I haven’t actually started my drawings with these pens yet, but I will report back soon and let you know how it goes.
Other designers have told me that Copic markers set the gold standard for art markers. One of the main reasons for this: Copic markers are refillable, whereas many other marker brands are not refillable.
Artists have used Copic markers to create some of the most beautiful marker art and fashion illustrations I have ever seen.
However, I do not personally have any experience drawing with Copic markers. They are expensive, and this is the main reason I haven’t jumped into using them. I am convinced they are worth the price — simply because of all the other artists’ reviews and testimonials I have heard and read. I am also 100% convinced that a refillable art marker would definitely be worth paying for.
But I never personally made the investment to try Copic markers, because marker art is not my primary art form; I use markers primarily for quick sketches and as quick accents for my paper craft projects. I invest a lot more in art supplies such as oil paints, gouache paints, rubber stamps and stamping inks. With Copic markers, I could never get past the price. In the end, I’d always make the decision to prioritize buying other types of art supplies rather than investing in Copics.
But that’s me.
If illustration is your primary art form, I think you should absolutely consider investing in at least a few Copics to try them out – then decide from there whether it’s worth heavily investing in a more substantial set of Copic markers.
If you’re a casual paper crafter, I think it’s a tougher decision as to whether Copics are worth it. There are a lot of other really cool tools and supplies you could buy for the same money. Which is, of course, why I still don’t have any Copics myself, even though they are still high up on my “want list”.
Out of all the art markers I’ve had the opportunity to try, I got the most and best use out of my Prismacolors. I had about a dozen individually-purchased Prismacolors that each had a fat chisel-tip end on one side and a fine-tipped end on the other side.
I LOVE the selection of colors available from Prismacolor. It can be hard to find suitable skin tones from some other marker brands, but this is not a problem with Prismacolors.
I’m having a hard time remembering exactly how long I had my Prismacolors — but it was a LONG TIME. I think maybe I got them when I took my first class in fashion illustration. That would’ve been in summer of 1994. I got rid of them right before I moved aboard a sailboat in 2010 — by then, they were starting to dry out. If that’s an accurate timeline, I had those markers for more than 15 years. Even if it isn’t an accurate timeline, it’s safe to say that I had my Prismacolors for a loooooong time, and I got a lot of use out of them.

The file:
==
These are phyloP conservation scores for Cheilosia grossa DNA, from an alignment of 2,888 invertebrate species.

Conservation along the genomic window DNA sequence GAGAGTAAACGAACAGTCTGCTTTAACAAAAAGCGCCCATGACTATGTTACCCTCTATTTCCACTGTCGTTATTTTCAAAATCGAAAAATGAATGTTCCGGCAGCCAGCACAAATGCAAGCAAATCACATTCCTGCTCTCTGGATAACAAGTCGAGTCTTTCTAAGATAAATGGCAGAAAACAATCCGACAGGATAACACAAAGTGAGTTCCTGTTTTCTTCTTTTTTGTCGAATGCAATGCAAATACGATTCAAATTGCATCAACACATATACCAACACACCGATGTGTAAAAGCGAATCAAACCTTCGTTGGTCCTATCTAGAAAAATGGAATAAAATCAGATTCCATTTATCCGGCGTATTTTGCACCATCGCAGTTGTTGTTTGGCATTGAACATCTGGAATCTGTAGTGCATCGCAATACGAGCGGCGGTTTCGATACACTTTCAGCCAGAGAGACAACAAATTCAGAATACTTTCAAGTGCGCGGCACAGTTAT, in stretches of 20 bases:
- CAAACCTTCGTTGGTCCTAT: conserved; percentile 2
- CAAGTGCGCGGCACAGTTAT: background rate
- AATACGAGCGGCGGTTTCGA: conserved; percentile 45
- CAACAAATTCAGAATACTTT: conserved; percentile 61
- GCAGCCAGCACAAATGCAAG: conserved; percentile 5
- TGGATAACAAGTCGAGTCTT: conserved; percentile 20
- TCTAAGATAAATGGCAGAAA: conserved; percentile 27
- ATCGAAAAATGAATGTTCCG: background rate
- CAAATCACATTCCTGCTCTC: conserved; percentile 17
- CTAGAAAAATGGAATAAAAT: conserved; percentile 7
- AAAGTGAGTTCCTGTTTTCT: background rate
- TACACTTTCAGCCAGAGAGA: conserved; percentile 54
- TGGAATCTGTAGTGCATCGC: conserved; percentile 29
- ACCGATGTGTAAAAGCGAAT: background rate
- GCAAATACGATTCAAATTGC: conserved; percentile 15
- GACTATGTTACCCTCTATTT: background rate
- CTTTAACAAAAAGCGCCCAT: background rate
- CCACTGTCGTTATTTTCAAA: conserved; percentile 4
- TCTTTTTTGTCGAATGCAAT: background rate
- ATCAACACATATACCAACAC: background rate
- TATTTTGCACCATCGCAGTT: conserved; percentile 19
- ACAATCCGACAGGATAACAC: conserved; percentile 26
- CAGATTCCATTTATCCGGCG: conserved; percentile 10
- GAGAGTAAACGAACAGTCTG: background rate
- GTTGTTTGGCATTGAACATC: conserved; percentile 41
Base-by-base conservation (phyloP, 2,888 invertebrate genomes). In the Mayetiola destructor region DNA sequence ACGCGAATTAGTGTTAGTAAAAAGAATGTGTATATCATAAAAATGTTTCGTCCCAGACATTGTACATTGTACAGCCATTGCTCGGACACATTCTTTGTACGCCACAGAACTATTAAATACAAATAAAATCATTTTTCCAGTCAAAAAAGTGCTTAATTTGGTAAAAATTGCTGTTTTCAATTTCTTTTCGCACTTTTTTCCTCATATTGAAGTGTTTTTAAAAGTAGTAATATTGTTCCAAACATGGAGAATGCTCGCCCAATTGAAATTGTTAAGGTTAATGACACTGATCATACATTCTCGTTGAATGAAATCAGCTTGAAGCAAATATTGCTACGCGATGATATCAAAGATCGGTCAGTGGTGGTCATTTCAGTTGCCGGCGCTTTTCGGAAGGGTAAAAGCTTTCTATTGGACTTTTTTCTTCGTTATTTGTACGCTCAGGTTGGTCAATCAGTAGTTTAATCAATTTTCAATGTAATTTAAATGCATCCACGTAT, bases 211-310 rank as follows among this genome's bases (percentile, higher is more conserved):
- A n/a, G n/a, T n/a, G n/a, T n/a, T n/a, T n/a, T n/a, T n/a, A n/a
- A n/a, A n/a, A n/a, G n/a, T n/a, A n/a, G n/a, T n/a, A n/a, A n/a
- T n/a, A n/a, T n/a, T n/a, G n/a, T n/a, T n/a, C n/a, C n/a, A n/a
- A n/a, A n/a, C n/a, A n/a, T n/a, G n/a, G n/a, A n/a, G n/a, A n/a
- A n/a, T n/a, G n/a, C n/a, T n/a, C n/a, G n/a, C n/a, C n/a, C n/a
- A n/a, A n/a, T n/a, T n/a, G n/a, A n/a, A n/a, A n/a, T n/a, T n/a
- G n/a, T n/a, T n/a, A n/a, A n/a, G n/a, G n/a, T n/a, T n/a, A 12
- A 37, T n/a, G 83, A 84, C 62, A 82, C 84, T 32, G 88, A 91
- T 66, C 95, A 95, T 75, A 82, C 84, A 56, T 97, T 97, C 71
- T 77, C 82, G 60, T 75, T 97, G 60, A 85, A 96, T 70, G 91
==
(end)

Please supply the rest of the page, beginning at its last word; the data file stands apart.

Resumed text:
Important note: Marker art is NOT my art form of choice – so my Prismacolors didn’t get the kind of heavy use that you’ll likely give them if you are an illustrator. If illustration is your thing, I think it’s safe to say that you will not get 15 years worth of use out of your Prismacolors. But even so, you’re likely to get a lot of use out of them.
Pro Tip: If you notice your Prismacolors starting to dry out, you can sometimes extend their life by giving them a little refresher with isopropyl alcohol.
I used my markers more than just occasionally; they were what I usually reached for when I was doing a quick sketch, creating a color knitting chart, coloring in little details in rubber stamped art, making greeting cards, signing the backs of Art Trading Cards (ATCs) or ACEOs I made, or other things like that. And I did all those things fairly often – but none of those uses require intensive amounts of ink, which I am sure is why my Prismacolor markers lasted so long.
Leisure Arts Markers
Update 7-23-2021: It appears that the Leisure Arts double-ended markers and brush-tipped markers pictured above are no longer available at the manufacturer’s website. You can click here to shop for other similar options.
Leisure Arts is best known as a publisher of high-quality craft books, craft patterns and instructions — but did you know they also manufacture coloring books and some art supplies such as markers and colored pencils?
I’ve tried 2 different kinds of Leisure Arts markers: Their brush-tip markers, and their double-ended markers. I like both of these options for doing quick sketches, making greeting cards, doing paper crafts, and coloring in coloring books. These non-toxic, water-based markers are bright and colorful, and they offer you outstanding value for their ultra affordable asking price.
They’re ideal for coloring, but they aren’t what I’d personally choose for completing intensive illustration projects. I used to do a lot of fashion illustration, and these markers don’t include quite the right mix of colors for that purpose. I actually prefer gouache paints for fashion illustrations anyway — because, as a textile designer, I am fast with mixing colors to exactly match my clients’ color palettes using gouache.